Steve Gurney, nine-time winner of the NZ Coast to Coast race, a gruelling multi-sport event says, “I never learned from winning, except to increase my ego. I learned most from losing.”
Teachers need to create an environment in the classroom where it is okay for students to make mistakes and fail. FAIL stands for: First Attempt In Learning. Take time to discuss what went wrong and celebrate the failures, so they will not be repeated. Of course, if someone makes the same mistake more than once, it simply means they did not learn the lesson the first time.
So what do students do when they make a mistake or get things wrong? Do they automatically become a victim or a victor? Victims choose to blame others for their mistakes and failings or make excuses. Common phrases of a victim include, “She made me do it” or “He is doing it too”. They might also often choose to put heir head in the sand and pretend the result did not happen or choose not to see the consequences of their actions – the ‘I do not care’ attitude.
On the other hand, victors are able to take ownership and admit they have it wrong and go about working out how to fix the problem or remedy the result. A key to hearing this dialogue is that victors will use the word ‘I’ in their explanation, demonstrating they are taking responsibility.
- Ensure students know the learning process
A teacher’s job is to take students to the edge of their comfort zone and invite them to step out. Teach students about James Nottingham’s The Learning Pit. Often, when students start a new project, they seem to be clear on the task and have a positive outlook towards the completion. However, somewhere along the learning journey, they get stuck, unsure, confused and the work gets hard. These are signals to suggest learning is about to occur! At this point the key is to teach students the strategies to get themselves out of ‘the pit’.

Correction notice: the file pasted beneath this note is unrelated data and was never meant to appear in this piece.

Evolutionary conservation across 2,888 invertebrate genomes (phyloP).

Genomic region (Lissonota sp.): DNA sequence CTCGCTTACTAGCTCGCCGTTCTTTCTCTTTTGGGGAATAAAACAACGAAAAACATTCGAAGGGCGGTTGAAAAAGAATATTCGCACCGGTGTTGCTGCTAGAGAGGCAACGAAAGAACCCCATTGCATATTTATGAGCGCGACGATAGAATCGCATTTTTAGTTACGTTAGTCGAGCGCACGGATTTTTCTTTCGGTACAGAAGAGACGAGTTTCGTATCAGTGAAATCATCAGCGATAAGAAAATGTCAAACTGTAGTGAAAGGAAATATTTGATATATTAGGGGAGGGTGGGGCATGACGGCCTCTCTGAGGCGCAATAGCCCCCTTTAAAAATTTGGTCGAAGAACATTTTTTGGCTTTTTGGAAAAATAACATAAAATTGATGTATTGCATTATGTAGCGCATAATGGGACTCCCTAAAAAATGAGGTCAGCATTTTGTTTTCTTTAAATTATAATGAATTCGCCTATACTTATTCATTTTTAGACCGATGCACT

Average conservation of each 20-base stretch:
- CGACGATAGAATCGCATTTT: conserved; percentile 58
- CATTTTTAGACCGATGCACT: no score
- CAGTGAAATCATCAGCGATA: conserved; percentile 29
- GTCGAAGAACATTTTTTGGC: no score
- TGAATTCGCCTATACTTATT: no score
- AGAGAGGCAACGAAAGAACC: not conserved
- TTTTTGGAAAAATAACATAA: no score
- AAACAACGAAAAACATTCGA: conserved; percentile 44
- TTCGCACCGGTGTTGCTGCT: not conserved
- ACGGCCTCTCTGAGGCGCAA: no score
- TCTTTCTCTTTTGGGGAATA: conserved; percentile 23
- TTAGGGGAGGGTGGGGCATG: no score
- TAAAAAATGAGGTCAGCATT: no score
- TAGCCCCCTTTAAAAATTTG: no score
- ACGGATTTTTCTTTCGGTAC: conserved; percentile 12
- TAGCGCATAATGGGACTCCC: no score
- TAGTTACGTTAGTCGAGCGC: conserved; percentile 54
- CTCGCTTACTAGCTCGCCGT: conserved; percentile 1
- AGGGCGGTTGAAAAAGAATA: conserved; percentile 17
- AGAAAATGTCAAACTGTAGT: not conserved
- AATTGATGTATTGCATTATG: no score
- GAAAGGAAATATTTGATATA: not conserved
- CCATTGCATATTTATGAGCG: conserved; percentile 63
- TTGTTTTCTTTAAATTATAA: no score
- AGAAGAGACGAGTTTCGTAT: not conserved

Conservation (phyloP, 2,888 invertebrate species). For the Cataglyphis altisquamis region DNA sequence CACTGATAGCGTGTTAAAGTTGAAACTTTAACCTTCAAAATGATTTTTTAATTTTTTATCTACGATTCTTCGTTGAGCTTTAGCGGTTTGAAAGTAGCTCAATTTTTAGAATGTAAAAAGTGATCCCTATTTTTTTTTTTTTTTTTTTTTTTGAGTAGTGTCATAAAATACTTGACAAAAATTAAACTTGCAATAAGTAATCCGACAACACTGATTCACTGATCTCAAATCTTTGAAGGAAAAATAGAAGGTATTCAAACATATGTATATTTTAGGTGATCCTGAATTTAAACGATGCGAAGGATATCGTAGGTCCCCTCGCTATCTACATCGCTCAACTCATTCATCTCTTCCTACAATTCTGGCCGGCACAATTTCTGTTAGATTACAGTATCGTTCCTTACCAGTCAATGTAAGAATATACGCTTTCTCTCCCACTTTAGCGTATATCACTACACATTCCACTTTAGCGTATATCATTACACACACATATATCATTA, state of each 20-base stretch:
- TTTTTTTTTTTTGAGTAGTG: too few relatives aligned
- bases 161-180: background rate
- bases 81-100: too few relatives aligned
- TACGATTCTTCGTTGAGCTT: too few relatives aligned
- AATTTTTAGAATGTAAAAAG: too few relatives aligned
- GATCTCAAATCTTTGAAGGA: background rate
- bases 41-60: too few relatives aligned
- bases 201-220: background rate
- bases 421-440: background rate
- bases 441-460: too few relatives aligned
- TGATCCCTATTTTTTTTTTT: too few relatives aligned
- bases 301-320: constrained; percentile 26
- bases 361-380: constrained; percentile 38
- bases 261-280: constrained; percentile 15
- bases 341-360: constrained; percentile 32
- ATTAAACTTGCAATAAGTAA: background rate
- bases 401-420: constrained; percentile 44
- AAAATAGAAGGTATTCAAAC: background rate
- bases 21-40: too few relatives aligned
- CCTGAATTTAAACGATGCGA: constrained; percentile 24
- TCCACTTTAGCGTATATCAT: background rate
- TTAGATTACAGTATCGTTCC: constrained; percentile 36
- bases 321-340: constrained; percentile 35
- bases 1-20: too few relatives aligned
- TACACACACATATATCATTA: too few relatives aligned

This may include persisting, thinking flexibly, using past knowledge, using their senses, finding humour, asking for help, working with others and questioning. These are some of the thinking dispositions that are the rungs of the ladder used to climb out of the pit. Once out of the pit and the project is completed, it is important for students to take time to reflect on the journey and the next steps.
As teachers, take time to celebrate the learning in the classroom. Have conversations about the steps and not just the end result. Display the work in progress and not just the final result. Ask students to hand in their drafts, attached to the final copy, with evidence of growth and learning. Invite students to reflect on the process and what they might do differently next time.
Once students understand the learning process, what to do when they are stuck, how to deal with failure and have a big-picture view of learning, working in an MLE is sure to be easier. Students will not be so reliant on teachers and will be able to work effectively independently.
Winner of the NZ Educator of the Year 2014 and the NZ Speaker of the Year award in 2013, Karen Tui Boyes is a sought-after speaker who continually receives rave reviews from audiences around the world. Her dynamic style and highly informative content –which turns the latest educational research into easy-to-implement strategies and techniques – sets her apart from others in her field. Visit www.karentuiboyes.com for more information.